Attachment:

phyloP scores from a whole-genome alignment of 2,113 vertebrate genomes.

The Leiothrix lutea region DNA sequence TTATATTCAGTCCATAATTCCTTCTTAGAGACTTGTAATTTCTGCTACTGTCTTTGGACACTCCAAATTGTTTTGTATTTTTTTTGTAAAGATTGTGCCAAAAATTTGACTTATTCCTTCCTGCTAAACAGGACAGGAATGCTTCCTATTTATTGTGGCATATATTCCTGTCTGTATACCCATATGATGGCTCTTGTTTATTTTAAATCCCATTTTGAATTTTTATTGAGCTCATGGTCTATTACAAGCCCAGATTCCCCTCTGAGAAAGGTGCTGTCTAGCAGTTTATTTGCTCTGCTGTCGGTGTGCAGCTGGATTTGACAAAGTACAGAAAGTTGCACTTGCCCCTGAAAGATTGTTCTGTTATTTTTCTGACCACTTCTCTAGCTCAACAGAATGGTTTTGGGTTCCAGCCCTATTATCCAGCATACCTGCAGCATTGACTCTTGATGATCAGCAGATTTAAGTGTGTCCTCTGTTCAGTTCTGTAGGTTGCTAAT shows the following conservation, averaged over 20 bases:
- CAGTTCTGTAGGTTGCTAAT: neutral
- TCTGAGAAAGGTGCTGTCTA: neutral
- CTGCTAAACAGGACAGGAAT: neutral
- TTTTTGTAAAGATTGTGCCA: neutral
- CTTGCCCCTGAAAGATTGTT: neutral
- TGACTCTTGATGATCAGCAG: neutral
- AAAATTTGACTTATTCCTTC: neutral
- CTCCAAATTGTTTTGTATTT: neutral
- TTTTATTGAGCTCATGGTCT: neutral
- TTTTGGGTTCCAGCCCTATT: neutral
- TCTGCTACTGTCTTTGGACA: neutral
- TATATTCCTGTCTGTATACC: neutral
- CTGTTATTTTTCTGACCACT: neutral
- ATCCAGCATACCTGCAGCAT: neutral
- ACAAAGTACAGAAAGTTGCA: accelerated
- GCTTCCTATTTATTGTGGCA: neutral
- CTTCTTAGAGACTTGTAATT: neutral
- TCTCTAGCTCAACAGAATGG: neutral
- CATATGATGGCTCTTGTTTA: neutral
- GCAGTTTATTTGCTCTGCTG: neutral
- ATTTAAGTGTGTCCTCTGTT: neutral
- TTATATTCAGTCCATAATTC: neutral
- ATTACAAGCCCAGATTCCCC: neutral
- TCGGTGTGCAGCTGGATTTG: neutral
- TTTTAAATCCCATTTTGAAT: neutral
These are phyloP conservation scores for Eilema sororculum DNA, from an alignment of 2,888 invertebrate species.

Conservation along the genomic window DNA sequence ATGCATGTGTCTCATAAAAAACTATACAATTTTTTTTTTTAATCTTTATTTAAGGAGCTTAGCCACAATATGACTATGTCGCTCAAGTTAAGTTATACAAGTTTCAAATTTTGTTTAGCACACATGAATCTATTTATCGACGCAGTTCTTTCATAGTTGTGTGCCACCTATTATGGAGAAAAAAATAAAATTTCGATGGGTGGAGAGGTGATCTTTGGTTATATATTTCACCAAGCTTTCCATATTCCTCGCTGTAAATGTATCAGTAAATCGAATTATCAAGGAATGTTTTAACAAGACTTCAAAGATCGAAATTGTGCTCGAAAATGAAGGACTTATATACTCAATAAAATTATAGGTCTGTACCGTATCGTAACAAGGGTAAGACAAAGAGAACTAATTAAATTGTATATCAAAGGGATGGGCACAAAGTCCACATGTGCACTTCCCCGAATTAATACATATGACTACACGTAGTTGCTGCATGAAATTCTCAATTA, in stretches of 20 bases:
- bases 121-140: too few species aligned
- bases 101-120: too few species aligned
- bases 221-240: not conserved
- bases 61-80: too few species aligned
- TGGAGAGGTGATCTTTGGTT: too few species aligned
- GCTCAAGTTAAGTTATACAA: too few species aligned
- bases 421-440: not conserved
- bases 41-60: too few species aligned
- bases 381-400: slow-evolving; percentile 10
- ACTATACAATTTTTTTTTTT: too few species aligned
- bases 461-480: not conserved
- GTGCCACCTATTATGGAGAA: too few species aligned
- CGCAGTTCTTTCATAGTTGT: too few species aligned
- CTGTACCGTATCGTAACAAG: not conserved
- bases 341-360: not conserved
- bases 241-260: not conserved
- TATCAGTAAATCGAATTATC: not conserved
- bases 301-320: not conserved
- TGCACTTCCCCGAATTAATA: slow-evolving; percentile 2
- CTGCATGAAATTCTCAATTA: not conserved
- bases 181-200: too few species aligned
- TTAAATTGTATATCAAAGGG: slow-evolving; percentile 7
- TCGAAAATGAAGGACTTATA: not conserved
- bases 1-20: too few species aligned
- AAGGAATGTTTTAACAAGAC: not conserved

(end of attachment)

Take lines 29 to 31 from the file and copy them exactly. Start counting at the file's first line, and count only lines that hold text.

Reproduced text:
Conservation along the genomic window DNA sequence ATGCATGTGTCTCATAAAAAACTATACAATTTTTTTTTTTAATCTTTATTTAAGGAGCTTAGCCACAATATGACTATGTCGCTCAAGTTAAGTTATACAAGTTTCAAATTTTGTTTAGCACACATGAATCTATTTATCGACGCAGTTCTTTCATAGTTGTGTGCCACCTATTATGGAGAAAAAAATAAAATTTCGATGGGTGGAGAGGTGATCTTTGGTTATATATTTCACCAAGCTTTCCATATTCCTCGCTGTAAATGTATCAGTAAATCGAATTATCAAGGAATGTTTTAACAAGACTTCAAAGATCGAAATTGTGCTCGAAAATGAAGGACTTATATACTCAATAAAATTATAGGTCTGTACCGTATCGTAACAAGGGTAAGACAAAGAGAACTAATTAAATTGTATATCAAAGGGATGGGCACAAAGTCCACATGTGCACTTCCCCGAATTAATACATATGACTACACGTAGTTGCTGCATGAAATTCTCAATTA, in stretches of 20 bases:
- bases 121-140: too few species aligned
- bases 101-120: too few species aligned